is a blog about design, technology and culture written by Khoi Vinh, and has been more or less continuously published since December 2000 in New York City. Khoi is currently Principal Designer at Adobe, Design Chair at Wildcard and co-founder of Kidpost. Previously, Khoi was co-founder and CEO of Mixel (acquired by Etsy, Inc.), Design Director of The New York Times Online, and co-founder of the design studio Behavior, LLC. He is the author of “Ordering Disorder: Grid Principles for Web Design,” and was named one of Fast Company’s “fifty most influential designers in America.” Khoi lives in Crown Heights, Brooklyn with his wife and three children. Refer to the advertising and sponsorship page for inquiries.+
In October of 2004 I started assigning star ratings to the many, many short posts on this blog whose function is primarily to point readers elsewhere. The stars were intended to give my audience some indication of the value or interest likely to greet them once they clicked through the links I posted. A five-star rating was meant to indicate something not to be missed, while a single-star rating was a kind of caveat, a signal that a given link, while interesting to me, had a high likelihood of leaving others unimpressed.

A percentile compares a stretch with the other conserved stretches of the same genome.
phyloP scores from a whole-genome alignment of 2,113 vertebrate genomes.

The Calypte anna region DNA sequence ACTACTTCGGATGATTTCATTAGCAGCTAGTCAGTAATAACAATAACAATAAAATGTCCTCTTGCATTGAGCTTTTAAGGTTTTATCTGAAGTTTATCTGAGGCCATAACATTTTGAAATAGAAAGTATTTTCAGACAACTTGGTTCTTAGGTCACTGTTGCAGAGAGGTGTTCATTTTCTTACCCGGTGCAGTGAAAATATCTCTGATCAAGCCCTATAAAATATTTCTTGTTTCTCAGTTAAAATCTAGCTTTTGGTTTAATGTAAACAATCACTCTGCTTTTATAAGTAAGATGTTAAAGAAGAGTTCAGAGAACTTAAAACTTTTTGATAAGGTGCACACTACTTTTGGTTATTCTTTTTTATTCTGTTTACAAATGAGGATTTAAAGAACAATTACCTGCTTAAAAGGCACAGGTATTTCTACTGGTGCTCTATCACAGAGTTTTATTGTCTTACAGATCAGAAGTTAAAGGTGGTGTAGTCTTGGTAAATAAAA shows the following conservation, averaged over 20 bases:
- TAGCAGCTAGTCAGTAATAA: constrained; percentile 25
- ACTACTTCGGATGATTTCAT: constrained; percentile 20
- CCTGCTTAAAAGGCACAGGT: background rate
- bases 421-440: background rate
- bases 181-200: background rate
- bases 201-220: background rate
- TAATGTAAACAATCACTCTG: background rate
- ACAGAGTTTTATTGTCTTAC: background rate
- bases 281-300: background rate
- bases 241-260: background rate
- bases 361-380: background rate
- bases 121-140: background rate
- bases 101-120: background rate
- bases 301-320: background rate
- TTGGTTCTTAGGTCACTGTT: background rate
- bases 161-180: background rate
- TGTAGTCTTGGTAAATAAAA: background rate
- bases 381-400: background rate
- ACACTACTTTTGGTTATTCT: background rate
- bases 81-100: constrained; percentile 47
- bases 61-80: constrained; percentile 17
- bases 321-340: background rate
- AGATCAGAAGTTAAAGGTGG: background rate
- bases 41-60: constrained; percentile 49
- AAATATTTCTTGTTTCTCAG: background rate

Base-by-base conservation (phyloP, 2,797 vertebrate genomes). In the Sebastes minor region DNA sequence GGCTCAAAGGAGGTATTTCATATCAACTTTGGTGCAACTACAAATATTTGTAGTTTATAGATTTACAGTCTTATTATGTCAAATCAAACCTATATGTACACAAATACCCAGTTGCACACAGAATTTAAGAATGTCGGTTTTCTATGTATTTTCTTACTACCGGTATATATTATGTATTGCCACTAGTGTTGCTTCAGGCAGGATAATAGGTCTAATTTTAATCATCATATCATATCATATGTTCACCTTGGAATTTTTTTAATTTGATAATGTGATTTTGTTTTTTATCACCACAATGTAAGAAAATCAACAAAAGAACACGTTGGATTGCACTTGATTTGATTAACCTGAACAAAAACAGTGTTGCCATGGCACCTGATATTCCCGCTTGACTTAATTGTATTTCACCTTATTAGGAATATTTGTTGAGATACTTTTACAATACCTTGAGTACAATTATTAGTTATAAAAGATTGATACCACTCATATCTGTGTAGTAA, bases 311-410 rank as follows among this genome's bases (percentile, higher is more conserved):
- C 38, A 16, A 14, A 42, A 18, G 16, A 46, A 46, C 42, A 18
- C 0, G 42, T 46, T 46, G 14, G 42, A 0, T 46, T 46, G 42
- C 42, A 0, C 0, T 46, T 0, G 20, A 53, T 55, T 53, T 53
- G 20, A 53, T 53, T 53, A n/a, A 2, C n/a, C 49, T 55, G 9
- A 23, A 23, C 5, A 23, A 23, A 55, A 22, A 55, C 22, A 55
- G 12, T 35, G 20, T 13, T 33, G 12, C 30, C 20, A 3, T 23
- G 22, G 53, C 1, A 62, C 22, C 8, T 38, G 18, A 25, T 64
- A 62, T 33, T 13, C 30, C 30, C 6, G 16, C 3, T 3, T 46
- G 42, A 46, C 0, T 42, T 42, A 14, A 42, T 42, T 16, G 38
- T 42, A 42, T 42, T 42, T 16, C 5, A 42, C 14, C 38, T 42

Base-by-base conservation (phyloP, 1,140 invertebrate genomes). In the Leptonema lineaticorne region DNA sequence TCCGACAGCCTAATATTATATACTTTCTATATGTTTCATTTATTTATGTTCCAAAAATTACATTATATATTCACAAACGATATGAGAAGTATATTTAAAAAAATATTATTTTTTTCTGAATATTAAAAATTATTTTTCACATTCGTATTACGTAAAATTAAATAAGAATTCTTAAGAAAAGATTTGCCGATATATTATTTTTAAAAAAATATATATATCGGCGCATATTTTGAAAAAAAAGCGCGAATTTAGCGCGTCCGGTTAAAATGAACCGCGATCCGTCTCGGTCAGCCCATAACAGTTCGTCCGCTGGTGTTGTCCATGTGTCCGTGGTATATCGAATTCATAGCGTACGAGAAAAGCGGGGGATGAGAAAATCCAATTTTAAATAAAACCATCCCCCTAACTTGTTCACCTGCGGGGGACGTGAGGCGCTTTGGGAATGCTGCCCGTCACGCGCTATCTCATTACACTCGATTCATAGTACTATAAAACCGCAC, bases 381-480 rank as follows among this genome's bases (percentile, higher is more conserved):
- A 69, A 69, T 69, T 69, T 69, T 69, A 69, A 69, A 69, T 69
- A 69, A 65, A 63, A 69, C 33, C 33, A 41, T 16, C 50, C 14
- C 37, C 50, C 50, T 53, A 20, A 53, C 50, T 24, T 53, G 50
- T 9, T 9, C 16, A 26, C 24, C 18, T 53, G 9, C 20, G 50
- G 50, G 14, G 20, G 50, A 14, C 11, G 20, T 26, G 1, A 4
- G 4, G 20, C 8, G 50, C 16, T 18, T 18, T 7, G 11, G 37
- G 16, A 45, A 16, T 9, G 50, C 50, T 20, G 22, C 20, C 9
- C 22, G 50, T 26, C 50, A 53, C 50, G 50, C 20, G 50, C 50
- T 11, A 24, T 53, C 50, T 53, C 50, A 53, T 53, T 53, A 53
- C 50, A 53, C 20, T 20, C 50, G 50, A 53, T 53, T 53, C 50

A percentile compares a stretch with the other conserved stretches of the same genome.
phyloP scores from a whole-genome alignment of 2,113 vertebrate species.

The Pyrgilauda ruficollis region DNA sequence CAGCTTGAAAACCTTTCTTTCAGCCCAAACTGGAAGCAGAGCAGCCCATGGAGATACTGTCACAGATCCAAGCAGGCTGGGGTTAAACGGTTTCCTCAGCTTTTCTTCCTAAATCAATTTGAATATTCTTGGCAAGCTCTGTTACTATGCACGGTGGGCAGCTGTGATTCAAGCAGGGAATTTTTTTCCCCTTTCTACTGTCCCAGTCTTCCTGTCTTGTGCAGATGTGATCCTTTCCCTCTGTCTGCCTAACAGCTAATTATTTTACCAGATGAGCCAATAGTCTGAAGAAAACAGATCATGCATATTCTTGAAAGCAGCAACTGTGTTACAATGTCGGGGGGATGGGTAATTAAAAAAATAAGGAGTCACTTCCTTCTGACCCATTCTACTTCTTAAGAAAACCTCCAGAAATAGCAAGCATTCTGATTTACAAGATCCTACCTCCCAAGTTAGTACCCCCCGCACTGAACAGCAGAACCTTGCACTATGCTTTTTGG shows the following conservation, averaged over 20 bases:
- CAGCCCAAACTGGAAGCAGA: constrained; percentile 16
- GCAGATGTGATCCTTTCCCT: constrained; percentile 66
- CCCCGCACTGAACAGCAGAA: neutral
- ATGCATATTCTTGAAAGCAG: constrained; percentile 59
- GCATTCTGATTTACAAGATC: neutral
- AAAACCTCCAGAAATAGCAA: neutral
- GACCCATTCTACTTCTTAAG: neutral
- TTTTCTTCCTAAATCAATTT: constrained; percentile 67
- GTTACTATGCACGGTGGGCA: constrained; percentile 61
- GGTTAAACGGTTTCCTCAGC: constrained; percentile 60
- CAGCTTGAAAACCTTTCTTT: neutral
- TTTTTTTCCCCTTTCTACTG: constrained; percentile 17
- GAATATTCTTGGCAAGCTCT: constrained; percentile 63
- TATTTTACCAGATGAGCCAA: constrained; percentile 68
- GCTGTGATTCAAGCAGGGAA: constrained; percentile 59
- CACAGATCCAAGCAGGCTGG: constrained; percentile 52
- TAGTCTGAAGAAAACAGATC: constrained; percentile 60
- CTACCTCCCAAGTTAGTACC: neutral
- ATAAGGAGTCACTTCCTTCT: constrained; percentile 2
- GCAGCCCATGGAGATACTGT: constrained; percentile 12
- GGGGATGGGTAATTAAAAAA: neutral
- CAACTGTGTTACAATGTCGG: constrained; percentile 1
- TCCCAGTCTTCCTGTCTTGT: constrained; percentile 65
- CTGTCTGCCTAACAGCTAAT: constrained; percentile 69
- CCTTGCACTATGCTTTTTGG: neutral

These ratings persisted for nearly ten years, and over that time I assigned them to literally thousands of posts. But for the past several years, I’ve been acutely aware that the system itself was inherently flawed.
I can cite at least for two reasons for this. First, there was effectively little difference between, say, a post with two-stars and a post with three-stars; the ratings scale was too fine-grained and I often found myself not really knowing how many stars to assign to a given link. Over time, even I lost confidence or a sense of meaning in them.
Secondly, the system was not very useful. In the beginning, when I was posting links with very little accompanying text, they might have served a limited purpose. But in recent years, as I started to write more commentary with each link I posted, they seemed more and more redundant or at least disconnected from what I was writing. Moreover, no one ever really said to me that they found them insightful; if anything, they confused people who didn’t understand their implications.
So, with the launch of version 8.0 of this site, I decided to retire the star ratings. Old posts that have been assigned stars will stand, preserved for posterity in the archives, but posts dated after February 2014 will no longer be ranked.+